Sexually transmitted infections (STI), including human immunodeficiency virus (HIV), pose significant health risks. About half of the new HIV infections in the US are among people under age 25 years with the majority infected through sexual behavior. About one in three new diagnoses with HIV/AIDS are attributed to heterosexual transmission. Men who have sex with women play a major role in HIV transmission to women who can also pass it on to offspring. Consistent and correct use of condoms can be a highly effective method of preventing the transmission of HIV and many STIs. Yet, studies show that problems with condom use are common and that these problems pose a barrier to consistent and complete condom use. This project aims to advance our understanding of, among other factors, the role of cognitive and affective processes and condom application skills in explaining problems with condom use in young, heterosexual adult men. A multi-method approach - consisting of two studies and involving questionnaires, observational, and psychophysiological methods - will be used in conjunction with a skill-based intervention. The knowledge gained from the proposed research can be used to inform the development of innovative, more effective, and targeted intervention and education strategies tailored to the needs of individuals who have trouble using condoms effectively.

Public Health Relevance

Sexually transmitted infections (STI), including human immunodeficiency virus (HIV), pose significant health risks. Consistent and correct use of condoms can be a highly effective method of preventing the transmission of HIV and many STIs, yet studies show that problems with condom use are common. This project is one of the first to examine under controlled conditions the role of cognitive and affective factors and condom skills in explaining condom use problems in young, heterosexual adult men.

Agency
National Institute of Health (NIH)
Institute
Eunice Kennedy Shriver National Institute of Child Health & Human Development (NICHD)
Type
Exploratory/Developmental Grants (R21)
Project #
5R21HD060447-02
Application #
7851108
Study Section
Behavioral and Social Science Approaches to Preventing HIV/AIDS Study Section (BSPH)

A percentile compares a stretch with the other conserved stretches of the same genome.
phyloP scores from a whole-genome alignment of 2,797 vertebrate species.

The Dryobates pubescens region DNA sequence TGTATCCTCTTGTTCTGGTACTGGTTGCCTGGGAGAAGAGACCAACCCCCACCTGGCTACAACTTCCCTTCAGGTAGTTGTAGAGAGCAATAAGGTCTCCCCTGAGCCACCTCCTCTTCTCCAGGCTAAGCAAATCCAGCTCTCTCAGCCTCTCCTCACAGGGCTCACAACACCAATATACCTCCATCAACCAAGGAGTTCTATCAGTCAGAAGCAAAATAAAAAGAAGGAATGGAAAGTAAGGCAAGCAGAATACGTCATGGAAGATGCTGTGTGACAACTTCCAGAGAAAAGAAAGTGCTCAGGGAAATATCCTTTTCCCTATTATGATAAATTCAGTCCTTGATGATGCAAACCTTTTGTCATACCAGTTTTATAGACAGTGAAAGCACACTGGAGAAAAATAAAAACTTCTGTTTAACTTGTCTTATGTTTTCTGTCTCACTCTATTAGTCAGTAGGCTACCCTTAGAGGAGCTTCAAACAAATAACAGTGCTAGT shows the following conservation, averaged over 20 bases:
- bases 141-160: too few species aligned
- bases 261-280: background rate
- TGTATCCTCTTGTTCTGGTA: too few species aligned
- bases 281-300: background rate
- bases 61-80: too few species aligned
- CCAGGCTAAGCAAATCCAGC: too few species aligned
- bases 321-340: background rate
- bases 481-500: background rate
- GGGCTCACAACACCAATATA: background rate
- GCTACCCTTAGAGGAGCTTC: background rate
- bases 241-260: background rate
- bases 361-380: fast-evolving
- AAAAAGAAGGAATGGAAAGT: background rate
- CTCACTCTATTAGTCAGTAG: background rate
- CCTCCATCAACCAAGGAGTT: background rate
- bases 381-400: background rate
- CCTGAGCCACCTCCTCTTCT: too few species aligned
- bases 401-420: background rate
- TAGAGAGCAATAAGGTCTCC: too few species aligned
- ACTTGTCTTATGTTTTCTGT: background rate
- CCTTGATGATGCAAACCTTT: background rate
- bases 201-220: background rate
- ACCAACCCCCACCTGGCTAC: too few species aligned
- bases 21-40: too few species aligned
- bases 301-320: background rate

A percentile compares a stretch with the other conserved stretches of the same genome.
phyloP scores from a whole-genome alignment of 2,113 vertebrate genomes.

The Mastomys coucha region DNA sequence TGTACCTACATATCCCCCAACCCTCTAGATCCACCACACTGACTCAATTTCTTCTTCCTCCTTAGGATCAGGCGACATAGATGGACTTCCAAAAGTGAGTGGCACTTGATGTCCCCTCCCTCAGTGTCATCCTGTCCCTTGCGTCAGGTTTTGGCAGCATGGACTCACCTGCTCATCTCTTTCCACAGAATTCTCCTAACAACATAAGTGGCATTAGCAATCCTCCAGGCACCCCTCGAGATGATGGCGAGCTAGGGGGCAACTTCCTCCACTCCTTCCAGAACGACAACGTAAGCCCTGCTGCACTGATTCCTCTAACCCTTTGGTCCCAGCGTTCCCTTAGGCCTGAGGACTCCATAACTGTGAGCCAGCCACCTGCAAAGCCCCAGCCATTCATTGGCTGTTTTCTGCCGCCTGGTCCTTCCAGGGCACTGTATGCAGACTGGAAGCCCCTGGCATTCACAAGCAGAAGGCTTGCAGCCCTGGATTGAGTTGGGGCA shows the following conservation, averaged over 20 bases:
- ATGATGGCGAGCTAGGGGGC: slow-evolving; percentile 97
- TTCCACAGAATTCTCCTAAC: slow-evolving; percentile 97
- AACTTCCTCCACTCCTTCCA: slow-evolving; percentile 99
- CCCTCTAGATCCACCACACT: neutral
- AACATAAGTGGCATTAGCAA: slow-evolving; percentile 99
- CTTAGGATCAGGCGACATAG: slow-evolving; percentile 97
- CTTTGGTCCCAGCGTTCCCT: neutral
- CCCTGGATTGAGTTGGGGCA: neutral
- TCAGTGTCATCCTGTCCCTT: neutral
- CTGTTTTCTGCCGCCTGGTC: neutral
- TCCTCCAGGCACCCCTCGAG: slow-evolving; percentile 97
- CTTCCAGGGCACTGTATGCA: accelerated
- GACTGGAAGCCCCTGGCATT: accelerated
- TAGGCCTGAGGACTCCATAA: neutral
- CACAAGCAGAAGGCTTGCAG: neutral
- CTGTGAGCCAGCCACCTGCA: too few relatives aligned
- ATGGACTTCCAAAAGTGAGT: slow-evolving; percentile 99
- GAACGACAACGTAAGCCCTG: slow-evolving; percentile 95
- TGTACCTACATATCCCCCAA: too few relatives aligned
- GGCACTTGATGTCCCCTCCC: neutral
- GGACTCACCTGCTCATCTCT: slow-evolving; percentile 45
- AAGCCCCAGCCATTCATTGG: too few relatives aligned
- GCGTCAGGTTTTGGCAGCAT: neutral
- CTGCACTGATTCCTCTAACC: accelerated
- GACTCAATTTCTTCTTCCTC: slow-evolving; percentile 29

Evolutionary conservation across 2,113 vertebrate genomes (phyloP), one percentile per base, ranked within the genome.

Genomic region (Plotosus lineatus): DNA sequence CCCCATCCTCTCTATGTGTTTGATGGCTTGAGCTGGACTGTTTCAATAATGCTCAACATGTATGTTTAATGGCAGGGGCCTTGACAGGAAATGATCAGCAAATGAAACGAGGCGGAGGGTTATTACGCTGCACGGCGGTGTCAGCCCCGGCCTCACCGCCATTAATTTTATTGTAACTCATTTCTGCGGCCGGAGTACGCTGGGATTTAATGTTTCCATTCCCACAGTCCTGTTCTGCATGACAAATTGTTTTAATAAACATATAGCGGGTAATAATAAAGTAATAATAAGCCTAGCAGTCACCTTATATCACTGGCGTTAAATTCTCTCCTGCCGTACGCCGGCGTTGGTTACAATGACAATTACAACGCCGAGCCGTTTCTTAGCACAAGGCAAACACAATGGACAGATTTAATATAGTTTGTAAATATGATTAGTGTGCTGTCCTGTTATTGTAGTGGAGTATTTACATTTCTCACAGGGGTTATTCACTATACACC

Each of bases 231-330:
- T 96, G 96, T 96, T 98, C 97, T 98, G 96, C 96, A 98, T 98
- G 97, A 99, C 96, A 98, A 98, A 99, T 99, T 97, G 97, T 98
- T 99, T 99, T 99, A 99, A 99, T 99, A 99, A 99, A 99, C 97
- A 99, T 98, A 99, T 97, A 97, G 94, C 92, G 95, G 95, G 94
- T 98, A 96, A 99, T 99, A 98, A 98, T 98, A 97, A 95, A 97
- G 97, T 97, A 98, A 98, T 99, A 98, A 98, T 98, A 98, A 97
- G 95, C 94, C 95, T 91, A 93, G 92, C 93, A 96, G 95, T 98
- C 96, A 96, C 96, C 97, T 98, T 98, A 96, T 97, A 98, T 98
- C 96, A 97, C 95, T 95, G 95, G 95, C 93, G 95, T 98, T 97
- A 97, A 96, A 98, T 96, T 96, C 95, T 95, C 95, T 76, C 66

Program Officer
Newcomer, Susan
Project Start
2009-06-01
Project End
2012-05-31
Budget Start
2010-06-01
Budget End
2012-05-31
Support Year
2
Fiscal Year
2010
Total Cost
$202,145
Indirect Cost
Name
Indiana University Bloomington
Department
Obstetrics & Gynecology
Type
Other Domestic Higher Education
DUNS #
006046700
City
Bloomington
State
IN
Country
United States
Zip Code
47401
Hill, Brandon J; Sanders, Stephanie A; Crosby, Richard A et al. (2015) Condom-associated erection problems: behavioural responses and attributions in young, heterosexual men. Sex Health 12:397-404
Sanders, Stephanie A; Hill, Brandon J; Janssen, Erick et al. (2015) General Erectile Functioning among Young, Heterosexual Men Who Do and Do Not Report Condom-Associated Erection Problems (CAEP). J Sex Med 12:1897-904
Janssen, Erick; Sanders, Stephanie A; Hill, Brandon J et al. (2014) Patterns of sexual arousal in young, heterosexual men who experience condom-associated erection problems (CAEP). J Sex Med 11:2285-91
Hill, Brandon J; Janssen, Erick; Kvam, Peter et al. (2014) The effect of condoms on penile vibrotactile sensitivity thresholds in young, heterosexual men. J Sex Med 11:102-6
Sanders, Stephanie A; Hill, Brandon J; Crosby, Richard A et al. (2014) Correlates of condom-associated erection problems in young, heterosexual men: condom fit, self-efficacy, perceptions, and motivations. AIDS Behav 18:128-34